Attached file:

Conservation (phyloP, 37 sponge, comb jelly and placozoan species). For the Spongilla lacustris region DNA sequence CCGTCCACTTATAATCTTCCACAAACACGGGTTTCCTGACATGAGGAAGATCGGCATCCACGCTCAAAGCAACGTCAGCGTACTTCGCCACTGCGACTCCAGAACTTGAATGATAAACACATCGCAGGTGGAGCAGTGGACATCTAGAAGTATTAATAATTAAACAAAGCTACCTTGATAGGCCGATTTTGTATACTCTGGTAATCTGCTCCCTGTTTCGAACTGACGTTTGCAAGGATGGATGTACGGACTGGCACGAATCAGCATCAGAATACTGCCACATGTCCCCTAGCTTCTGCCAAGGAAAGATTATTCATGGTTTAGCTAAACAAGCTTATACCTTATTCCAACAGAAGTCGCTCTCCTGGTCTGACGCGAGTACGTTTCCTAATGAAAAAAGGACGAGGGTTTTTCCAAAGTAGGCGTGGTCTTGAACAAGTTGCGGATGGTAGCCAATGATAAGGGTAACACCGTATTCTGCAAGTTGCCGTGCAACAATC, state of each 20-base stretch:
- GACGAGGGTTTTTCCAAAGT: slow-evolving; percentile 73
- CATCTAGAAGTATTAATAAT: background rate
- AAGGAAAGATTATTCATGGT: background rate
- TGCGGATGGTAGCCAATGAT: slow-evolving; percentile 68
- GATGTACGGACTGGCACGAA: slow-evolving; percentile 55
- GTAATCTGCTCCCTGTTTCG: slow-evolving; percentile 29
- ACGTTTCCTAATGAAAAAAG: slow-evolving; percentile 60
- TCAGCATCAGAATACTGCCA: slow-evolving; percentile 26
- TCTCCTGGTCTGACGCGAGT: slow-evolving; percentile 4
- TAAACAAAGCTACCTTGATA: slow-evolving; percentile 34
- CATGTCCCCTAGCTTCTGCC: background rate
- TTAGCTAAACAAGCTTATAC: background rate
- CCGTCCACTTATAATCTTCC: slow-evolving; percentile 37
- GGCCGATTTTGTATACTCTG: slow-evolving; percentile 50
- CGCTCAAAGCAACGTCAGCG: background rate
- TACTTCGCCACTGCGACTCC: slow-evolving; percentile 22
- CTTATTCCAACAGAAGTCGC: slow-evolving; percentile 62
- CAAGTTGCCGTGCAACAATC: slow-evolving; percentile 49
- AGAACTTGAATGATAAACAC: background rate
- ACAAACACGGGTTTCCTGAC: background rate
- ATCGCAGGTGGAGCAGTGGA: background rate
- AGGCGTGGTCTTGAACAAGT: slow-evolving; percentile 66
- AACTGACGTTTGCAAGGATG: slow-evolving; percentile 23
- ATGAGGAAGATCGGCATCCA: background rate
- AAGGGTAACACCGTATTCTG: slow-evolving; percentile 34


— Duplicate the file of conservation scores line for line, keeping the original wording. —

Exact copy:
Conservation (phyloP, 37 sponge, comb jelly and placozoan species). For the Spongilla lacustris region DNA sequence CCGTCCACTTATAATCTTCCACAAACACGGGTTTCCTGACATGAGGAAGATCGGCATCCACGCTCAAAGCAACGTCAGCGTACTTCGCCACTGCGACTCCAGAACTTGAATGATAAACACATCGCAGGTGGAGCAGTGGACATCTAGAAGTATTAATAATTAAACAAAGCTACCTTGATAGGCCGATTTTGTATACTCTGGTAATCTGCTCCCTGTTTCGAACTGACGTTTGCAAGGATGGATGTACGGACTGGCACGAATCAGCATCAGAATACTGCCACATGTCCCCTAGCTTCTGCCAAGGAAAGATTATTCATGGTTTAGCTAAACAAGCTTATACCTTATTCCAACAGAAGTCGCTCTCCTGGTCTGACGCGAGTACGTTTCCTAATGAAAAAAGGACGAGGGTTTTTCCAAAGTAGGCGTGGTCTTGAACAAGTTGCGGATGGTAGCCAATGATAAGGGTAACACCGTATTCTGCAAGTTGCCGTGCAACAATC, state of each 20-base stretch:
- GACGAGGGTTTTTCCAAAGT: slow-evolving; percentile 73
- CATCTAGAAGTATTAATAAT: background rate
- AAGGAAAGATTATTCATGGT: background rate
- TGCGGATGGTAGCCAATGAT: slow-evolving; percentile 68
- GATGTACGGACTGGCACGAA: slow-evolving; percentile 55
- GTAATCTGCTCCCTGTTTCG: slow-evolving; percentile 29
- ACGTTTCCTAATGAAAAAAG: slow-evolving; percentile 60
- TCAGCATCAGAATACTGCCA: slow-evolving; percentile 26
- TCTCCTGGTCTGACGCGAGT: slow-evolving; percentile 4
- TAAACAAAGCTACCTTGATA: slow-evolving; percentile 34
- CATGTCCCCTAGCTTCTGCC: background rate
- TTAGCTAAACAAGCTTATAC: background rate
- CCGTCCACTTATAATCTTCC: slow-evolving; percentile 37
- GGCCGATTTTGTATACTCTG: slow-evolving; percentile 50
- CGCTCAAAGCAACGTCAGCG: background rate
- TACTTCGCCACTGCGACTCC: slow-evolving; percentile 22
- CTTATTCCAACAGAAGTCGC: slow-evolving; percentile 62
- CAAGTTGCCGTGCAACAATC: slow-evolving; percentile 49
- AGAACTTGAATGATAAACAC: background rate
- ACAAACACGGGTTTCCTGAC: background rate
- ATCGCAGGTGGAGCAGTGGA: background rate
- AGGCGTGGTCTTGAACAAGT: slow-evolving; percentile 66
- AACTGACGTTTGCAAGGATG: slow-evolving; percentile 23
- ATGAGGAAGATCGGCATCCA: background rate
- AAGGGTAACACCGTATTCTG: slow-evolving; percentile 34